HCAHPS: Because the reform law survives, so do the financial rewards and penalties components for hospital performance on the Hospital Consumer Assessment of Healthcare Providers & Systems Survey. We have done a lot of work to promote the patient experience, and this positions us well in terms of those financial considerations.  In addition, through the Medicare Shared Savings Program we will have to report results from outpatient patient satisfaction surveys, affecting our quality results, which will in turn affect our shared savings return. 

TEAMwork: It is clear that physician and hospital payments are going to be under more and more pressure, and we must reduce costs wherever we can. Our focus on implementing Lean principles through our St. Luke’s program of TEAMwork has gotten us off to a good start and will be critical to our future success.  We must all look for ways to be more efficient and reduce unnecessary costs.

Innovation: The solutions to fix health care are not to be found in our past ways of doing things.  Success requires new approaches and new thinking. We are already far ahead of most health care systems with our creation of the Center for Health(care) Innovation and our work that approaches solutions in a nonconventional manner.

There has never been a time of greater uncertainty in health care. While the Supreme Court has provided greater clarity, we realize that we are not out of rough waters. We have an upcoming election and no doubt, there will be efforts to whittle away at this law, or even repeal it. 

Because Congress was not able to find ways to reduce the deficit, significant across-the-board reimbursement cuts are scheduled to impact hospitals next year. Congress has also not dealt with the physician fee schedule, and physicians may be facing reimbursement cuts from Medicare of more than 30 percent next year.  State Medicaid programs also are under tremendous pressure to cut costs, and we are the largest Medicaid provider in Idaho. 

No doubt, we will be impacted by whatever the state decides to do with the program. In 2014, the ranks of Medicaid will increase by 150 percent. There is already a physician shortage, and this will undoubtedly become more acute in 2014. It also means that more people will now show up in emergency rooms because they have insurance, but not access.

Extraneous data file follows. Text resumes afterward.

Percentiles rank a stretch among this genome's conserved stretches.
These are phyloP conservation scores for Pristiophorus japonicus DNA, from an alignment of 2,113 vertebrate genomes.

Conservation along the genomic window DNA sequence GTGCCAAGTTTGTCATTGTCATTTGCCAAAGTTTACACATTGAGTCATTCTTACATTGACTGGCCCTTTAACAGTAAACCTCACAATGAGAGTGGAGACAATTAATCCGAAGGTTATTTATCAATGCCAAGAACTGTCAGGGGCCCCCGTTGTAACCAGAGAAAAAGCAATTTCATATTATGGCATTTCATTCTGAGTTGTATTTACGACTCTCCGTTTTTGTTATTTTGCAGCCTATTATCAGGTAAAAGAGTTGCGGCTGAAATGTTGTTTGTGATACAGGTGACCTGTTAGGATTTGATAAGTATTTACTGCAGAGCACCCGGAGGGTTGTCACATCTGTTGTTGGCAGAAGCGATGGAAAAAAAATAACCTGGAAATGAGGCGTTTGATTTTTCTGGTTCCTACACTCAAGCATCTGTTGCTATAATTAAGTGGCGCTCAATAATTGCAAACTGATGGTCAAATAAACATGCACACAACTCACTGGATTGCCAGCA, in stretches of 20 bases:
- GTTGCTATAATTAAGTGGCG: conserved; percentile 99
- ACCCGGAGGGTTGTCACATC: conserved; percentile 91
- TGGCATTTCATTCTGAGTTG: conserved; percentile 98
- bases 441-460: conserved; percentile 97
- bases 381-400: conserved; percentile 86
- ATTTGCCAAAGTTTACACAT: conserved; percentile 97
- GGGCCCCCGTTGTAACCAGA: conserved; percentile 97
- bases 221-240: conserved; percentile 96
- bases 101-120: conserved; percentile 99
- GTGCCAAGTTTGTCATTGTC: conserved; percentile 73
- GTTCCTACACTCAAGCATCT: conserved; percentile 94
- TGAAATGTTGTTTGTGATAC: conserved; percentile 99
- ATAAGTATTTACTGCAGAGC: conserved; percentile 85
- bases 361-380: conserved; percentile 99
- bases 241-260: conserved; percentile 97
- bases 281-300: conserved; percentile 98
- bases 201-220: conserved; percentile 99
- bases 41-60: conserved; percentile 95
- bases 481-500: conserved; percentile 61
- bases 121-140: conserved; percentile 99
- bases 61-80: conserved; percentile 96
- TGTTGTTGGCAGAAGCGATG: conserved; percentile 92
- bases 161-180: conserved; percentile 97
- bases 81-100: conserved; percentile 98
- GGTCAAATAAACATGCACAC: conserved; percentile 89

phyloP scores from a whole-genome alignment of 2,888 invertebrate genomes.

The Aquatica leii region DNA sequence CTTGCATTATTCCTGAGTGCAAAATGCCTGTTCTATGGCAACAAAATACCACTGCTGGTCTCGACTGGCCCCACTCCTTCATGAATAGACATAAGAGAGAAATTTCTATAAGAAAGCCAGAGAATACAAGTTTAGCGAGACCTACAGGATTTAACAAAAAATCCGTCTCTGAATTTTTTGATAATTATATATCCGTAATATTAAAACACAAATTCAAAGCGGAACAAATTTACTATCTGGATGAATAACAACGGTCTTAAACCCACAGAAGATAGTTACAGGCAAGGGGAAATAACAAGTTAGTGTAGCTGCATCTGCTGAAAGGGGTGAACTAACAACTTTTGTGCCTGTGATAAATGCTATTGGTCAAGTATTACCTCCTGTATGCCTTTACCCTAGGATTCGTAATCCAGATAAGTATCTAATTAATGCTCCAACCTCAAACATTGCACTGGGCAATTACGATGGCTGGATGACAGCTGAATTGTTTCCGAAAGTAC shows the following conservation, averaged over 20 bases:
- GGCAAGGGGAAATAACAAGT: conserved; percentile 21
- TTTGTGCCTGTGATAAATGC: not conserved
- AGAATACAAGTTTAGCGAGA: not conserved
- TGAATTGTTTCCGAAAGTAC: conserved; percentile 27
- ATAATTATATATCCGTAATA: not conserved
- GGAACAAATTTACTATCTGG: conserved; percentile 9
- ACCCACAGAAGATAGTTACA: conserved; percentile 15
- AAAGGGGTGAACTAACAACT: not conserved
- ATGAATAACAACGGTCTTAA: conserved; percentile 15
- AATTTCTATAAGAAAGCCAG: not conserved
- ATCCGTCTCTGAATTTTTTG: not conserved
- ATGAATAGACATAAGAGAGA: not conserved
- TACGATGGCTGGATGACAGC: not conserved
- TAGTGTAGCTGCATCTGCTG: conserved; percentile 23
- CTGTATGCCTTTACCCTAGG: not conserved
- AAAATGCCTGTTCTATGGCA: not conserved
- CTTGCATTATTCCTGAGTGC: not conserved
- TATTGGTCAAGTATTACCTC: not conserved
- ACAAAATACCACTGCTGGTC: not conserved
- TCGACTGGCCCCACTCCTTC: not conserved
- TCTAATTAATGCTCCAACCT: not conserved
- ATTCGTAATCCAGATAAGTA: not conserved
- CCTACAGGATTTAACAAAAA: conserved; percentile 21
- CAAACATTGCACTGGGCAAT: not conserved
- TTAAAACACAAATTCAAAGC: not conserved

Right now, things are about 10 percent terrifying and about 90 percent exciting. I try to keep focused on the exciting part! All of us in health care are used to a rapidly changing world, and the St. Luke's leadership team has already demonstrated how effectively it can plan during a time of extreme uncertainty and many new laws, regulations, and rules being promulgated. It is hard to imagine that we could be better prepared for whatever is coming ahead. 

I am very privileged and honored to lead this outstanding organization, especially at a time when we have the opportunity to be a national leader and to transform health care. We have the best employees any health system could ever hope to have, and we have the strongest leaders I have ever had the privilege to work with. We have highly engaged and wise community board members who make sure we are on the right track. We have amazing community support, and we have the most engaged physicians of any health system I know. Despite the fact that we still face many uncertainties and much more regulation to come, we will stay focused on our vision and strategies, and we know that we are going to be successful. 

I am thankful for everything our board members, physicians, and employees do for St. Luke’s, for our patients, and for all the communities we serve.

About The Author

David C. Pate, M.D., J.D., is president and CEO of St. Luke's Health System, based in Boise, Idaho. Dr. Pate joined the System in 2009. He received his medical degree from Baylor College of Medicine in Houston and his law degree from the University of Houston Law Center.